Google Pay acts as a merchant for the bank. It can be said that Google Pay acts on behalf of the app developers, when app developers make a payment for putting their mobile application in Google Play Store. The app developers get a point-of-sale (“POS”) machine. MDR is a fee that is levied by the bank from merchants. This fee is charged in exchange for providing merchants with POS machines. For a layperson, Google can be considered as a large business, i.e., a business whose turnover is greater than INR 50 crore. When Google provides its customers, i.e., small and medium enterprises or app developers with low-cost digital modes of payment, i.e., a unique QR code, then banks have been asked not to levy charges when customers of Google Pay make a transaction. From the perspective of a consumer, dealing with digital mode prompts the merchant, i.e., Google Pay to offer rewards in the form of cashbacks & scratchcards.  In my opinion, such rewards have a lock-in effect that binds a consumer’s intrigue. For instance, the digital equivalent of getting a gold coin from someone in your friend circle using Google Pay as a platform, the possibility of requesting someone in your friend circle to create a group in Google Pay and using the same to get voucher from a friend’s heart box, the possibility of getting a bonus heart from a friend’s heart box, the possibility of getting a scratch card from a sibling’s heart box and the possibility of donating meals to Covid 19 impacted meals & propagating gifting / donations as a cultural norm. Can this “unfair privilege” of Google Pay trigger the application of Section 4 of the Competition Act, 2002 ?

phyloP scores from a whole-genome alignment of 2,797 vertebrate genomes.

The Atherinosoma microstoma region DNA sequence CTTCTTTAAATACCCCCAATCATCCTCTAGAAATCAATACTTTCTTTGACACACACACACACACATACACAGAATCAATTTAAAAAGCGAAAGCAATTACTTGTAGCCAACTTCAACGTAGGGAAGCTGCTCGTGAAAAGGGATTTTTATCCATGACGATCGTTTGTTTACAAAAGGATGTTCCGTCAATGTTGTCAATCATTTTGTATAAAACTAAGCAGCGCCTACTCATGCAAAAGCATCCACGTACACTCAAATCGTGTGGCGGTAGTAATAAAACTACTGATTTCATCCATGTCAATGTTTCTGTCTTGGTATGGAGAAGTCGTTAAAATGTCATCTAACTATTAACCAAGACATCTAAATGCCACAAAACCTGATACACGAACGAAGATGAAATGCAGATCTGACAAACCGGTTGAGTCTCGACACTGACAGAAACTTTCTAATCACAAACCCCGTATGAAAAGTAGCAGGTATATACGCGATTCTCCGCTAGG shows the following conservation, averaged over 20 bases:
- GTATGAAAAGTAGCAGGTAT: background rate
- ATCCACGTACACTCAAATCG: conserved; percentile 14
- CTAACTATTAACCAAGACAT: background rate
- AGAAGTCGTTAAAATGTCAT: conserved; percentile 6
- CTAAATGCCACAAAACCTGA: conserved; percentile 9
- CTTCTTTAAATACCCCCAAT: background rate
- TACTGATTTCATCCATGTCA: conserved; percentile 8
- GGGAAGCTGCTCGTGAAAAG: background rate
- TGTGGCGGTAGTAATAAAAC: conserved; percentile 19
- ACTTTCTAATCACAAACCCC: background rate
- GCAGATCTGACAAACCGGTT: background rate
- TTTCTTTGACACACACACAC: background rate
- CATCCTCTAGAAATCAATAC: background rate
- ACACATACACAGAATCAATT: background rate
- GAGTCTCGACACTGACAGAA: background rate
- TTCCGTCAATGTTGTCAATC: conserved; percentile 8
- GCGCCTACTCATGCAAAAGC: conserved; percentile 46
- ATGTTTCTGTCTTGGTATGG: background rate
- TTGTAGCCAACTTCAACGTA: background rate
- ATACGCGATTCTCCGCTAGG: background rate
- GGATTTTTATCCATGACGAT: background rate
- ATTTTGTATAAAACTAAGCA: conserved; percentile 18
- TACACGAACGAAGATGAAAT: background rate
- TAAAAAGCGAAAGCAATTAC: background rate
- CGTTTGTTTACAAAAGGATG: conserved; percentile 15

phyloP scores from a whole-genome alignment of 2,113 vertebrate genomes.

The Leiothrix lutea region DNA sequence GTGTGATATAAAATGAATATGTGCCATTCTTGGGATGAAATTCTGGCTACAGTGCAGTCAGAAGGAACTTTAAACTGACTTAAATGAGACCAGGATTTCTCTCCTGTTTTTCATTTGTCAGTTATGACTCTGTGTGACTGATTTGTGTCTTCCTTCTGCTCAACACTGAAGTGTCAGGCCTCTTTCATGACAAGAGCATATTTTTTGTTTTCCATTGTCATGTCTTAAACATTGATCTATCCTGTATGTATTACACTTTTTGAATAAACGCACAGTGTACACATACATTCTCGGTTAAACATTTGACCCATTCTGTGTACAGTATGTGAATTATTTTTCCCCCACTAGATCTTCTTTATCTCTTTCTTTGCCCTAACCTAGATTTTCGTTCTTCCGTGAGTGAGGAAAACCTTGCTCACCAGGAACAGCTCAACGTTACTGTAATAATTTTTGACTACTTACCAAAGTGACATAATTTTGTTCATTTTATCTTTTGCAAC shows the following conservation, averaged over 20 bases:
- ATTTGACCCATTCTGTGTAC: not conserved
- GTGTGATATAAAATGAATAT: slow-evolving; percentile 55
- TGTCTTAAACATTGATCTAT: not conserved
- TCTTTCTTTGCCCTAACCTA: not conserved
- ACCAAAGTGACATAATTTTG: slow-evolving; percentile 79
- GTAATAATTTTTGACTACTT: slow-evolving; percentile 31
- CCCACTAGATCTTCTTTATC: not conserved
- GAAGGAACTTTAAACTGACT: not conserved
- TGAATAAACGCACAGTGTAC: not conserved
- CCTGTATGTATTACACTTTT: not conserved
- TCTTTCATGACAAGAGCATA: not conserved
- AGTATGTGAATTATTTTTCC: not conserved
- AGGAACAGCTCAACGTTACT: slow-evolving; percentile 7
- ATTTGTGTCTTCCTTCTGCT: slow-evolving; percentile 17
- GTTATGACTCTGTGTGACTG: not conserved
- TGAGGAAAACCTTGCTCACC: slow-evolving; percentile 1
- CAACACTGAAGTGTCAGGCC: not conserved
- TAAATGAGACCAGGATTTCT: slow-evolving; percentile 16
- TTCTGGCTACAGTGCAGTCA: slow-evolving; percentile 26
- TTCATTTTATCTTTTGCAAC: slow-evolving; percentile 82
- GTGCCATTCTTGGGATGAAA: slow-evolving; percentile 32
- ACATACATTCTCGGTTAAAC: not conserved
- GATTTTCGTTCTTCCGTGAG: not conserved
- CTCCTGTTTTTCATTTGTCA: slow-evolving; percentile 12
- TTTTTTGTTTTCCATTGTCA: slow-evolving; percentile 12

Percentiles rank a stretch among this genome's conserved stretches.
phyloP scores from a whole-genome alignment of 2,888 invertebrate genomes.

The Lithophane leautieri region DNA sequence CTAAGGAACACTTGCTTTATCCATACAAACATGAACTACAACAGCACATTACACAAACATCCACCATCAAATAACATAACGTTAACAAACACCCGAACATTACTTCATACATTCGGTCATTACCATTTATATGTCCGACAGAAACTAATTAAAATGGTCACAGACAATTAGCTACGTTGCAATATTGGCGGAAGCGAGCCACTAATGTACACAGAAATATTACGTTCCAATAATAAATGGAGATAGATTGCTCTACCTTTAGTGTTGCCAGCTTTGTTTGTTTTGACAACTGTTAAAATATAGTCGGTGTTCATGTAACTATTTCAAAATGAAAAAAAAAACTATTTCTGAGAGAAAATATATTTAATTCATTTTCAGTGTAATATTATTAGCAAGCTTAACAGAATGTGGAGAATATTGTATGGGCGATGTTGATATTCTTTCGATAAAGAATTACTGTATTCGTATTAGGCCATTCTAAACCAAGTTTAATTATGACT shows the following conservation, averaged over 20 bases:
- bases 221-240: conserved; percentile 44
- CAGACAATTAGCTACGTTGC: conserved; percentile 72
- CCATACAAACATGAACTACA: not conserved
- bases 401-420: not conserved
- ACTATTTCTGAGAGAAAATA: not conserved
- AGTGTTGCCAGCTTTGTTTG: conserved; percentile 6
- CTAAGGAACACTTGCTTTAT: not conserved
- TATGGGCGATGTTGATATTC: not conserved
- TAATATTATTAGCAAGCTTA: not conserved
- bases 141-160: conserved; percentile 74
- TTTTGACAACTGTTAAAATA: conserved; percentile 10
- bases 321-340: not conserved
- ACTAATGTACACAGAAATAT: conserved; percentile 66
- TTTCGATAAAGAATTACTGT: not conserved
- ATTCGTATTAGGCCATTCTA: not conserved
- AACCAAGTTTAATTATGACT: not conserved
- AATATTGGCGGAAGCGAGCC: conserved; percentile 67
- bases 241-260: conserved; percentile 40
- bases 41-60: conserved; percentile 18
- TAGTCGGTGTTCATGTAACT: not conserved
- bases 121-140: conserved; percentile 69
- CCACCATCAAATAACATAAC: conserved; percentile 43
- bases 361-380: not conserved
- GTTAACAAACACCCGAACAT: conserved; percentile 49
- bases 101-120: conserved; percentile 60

An individual consumer has a subjective attitude to privacy & objective cost when their privacy degrades. As per Katherine Kemp, the attitude is not synonymous with a scenario wherein a consumer reads the nutritional information in the packaging of a snack in a non-digital world. The nature of digital platforms, especially social media, is such that consumers express their vulnerability in order to forge social connections with strangers. The purpose may or may not be commercial. In my opinion, suppliers of services tend to manipulate the consumer-customers’ desire and have control to alter the social environment of the consumer-customer without their knowledge. However, it has been noted that, it becomes too late when the consumer wants to either place limitations / restrictions on the information that they have already shared in the past; or intend to opt out from an arrangement and put an end to disclosing any further information of any kind. At this specific point in time, the diligence and the concern of the consumer becomes inactionable.